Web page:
Cajun and Creole food are celebrated the world over, and Lafayette is where it all began. There are literally 50 places to eat boudin, so many crawfish boils during the season, gumbo (a meat stew made with dark roux in Acadiana as opposed to tomato-based roux in New Orleans), and shrimp étoufée (seafood stew over rice). You really can’t go wrong with food in Lafayette, but if you want a guide to give you a sampling of the most traditional dishes, you can do a Cajun Food Tour.

After you’ve tried the classics, downtown Lafayette has some exciting new restaurants that are definitely worth checking out. The finest is Vestal, where chef Ryan Trahan—a.k.a. The King of Louisiana Seafood—is doing something special with live fire cooking techniques. Otherwise, try farm-fresh burgers and protein bowls at Scratch Farm Kitchen, Pop’s Poboys, or Pamplona Tapas Bar, which surprisingly goes all-out on decor (i.e. for National Absinthe Day, the staff dressed up like aliens and served cocktails in Yoda cups).

Grab a drive-thru daiquiri at Frankie's | Photo by Stephanie Foden

Drink bookstore wine or drive-thru daiquiris

Beausoleil Books & Whisper Room is the kind of place that proves Lafayette is on the up and up. The queer-owned bookstore is the only place that has a collection of French books for sale in Lafayette these days, and it duals as a bar and event space—yes, you can even take your drink with you as you peruse.

Wild Child Wines has the city’s best selection of natural and traditional wine, which can be sipped in-shop. If craft beer’s what you’re after, Bayou Teche Brewing in Arnaudville is worth the drive for its big selection of intriguing flavors (king cake beer during carnival season!) and does a mean pizza. If you’re daring, try their Boudin Bomb: a cajun stout with bourbon and “Gatorbite” coffee liquor.

Just make sure you don’t leave Lafayette without getting a drive-thru daiquiri at a place like Frankie’s, because where else in the world can you say you did that?

A gator under the water
Don't worry, this guy has smaller fish to fry. | Photo by Stephanie Foden

Gander at the ‘gators and get (hot) sauced

Humans and alligators have a complicated relationship. They scare us, but they’re really nothing to be afraid of. Well, as long as you’re not a tiny, bite-sized human or swimming right next to them. From a lovely, floating, safe boat, they're pretty neat to watch.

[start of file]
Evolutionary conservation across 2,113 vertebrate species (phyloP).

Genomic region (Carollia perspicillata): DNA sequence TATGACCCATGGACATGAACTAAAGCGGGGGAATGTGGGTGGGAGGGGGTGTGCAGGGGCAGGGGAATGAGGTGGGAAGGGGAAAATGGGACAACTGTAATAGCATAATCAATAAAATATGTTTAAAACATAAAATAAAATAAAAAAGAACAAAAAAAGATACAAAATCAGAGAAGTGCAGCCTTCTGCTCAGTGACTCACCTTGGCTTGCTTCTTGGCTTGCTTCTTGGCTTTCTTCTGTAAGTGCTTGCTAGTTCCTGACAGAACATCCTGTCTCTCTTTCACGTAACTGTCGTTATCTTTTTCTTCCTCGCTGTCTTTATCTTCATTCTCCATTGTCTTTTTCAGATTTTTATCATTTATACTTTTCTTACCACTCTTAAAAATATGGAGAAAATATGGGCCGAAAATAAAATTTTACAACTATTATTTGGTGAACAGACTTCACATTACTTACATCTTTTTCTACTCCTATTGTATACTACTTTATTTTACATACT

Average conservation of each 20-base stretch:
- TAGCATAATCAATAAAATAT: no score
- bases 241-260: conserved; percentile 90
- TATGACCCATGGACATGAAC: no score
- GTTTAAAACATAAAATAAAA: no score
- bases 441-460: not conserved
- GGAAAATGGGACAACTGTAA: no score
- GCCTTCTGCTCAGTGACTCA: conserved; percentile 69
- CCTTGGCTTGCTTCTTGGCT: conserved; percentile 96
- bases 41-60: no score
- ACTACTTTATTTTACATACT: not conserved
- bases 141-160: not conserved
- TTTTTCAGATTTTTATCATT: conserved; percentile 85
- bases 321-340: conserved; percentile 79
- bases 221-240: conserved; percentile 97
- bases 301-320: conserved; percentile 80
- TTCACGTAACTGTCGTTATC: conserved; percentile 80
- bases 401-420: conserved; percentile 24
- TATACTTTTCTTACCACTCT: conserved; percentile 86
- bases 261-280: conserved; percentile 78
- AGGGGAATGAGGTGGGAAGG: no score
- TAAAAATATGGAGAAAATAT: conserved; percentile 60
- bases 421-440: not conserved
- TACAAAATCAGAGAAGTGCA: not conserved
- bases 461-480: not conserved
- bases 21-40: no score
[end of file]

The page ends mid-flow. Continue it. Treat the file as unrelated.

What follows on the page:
After nearly losing all its ‘gators by the 1950s, a successful conservation campaign in the 1970s has seen them return to the Lafayette area, and you can see plenty in nearby swamps. The best way to do that is with McGee’s Swamp and Airboat tours, which are also a good way to gain appreciation for Louisiana wetlands.

Another fun thing to do is to drive down Avery Island, the home of the Tabasco hot sauce factory. More than a worthwhile museum experience, Avery Island has jungle gardens with exotic wildlife, including hundreds of rare egret birds.

Large bed and breakfast
With porches made for juleps and hand fans. | T'frere's House Bed & Breakfast

Where to stay in Lafayette

Lafayette has chain hotels aplenty, but if you’re looking for a more unique experience, you can stay in a cottage beside the Blue Moon Saloon. The hotel has a country kitsch vibe with well-designed interiors and live music in the saloon. You can either rent a bungalow, a room in the main house, or the entire house for your party.

Another excellent option is T’ Frere’s, a lovely bed and breakfast with elegant country/French decor in a Cajun home. There's a free cocktail upon arrival, which you can enjoy on the classic, wide southern porch, hopefully wearing a wide-brimmed hat.

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Joel Balsam is a freelance journalist and travel guidebook writer whose work can be found in National Geographic Travel, Time, The Guardian, Lonely Planet, and Travel + Leisure. Follow him @joelbalsam.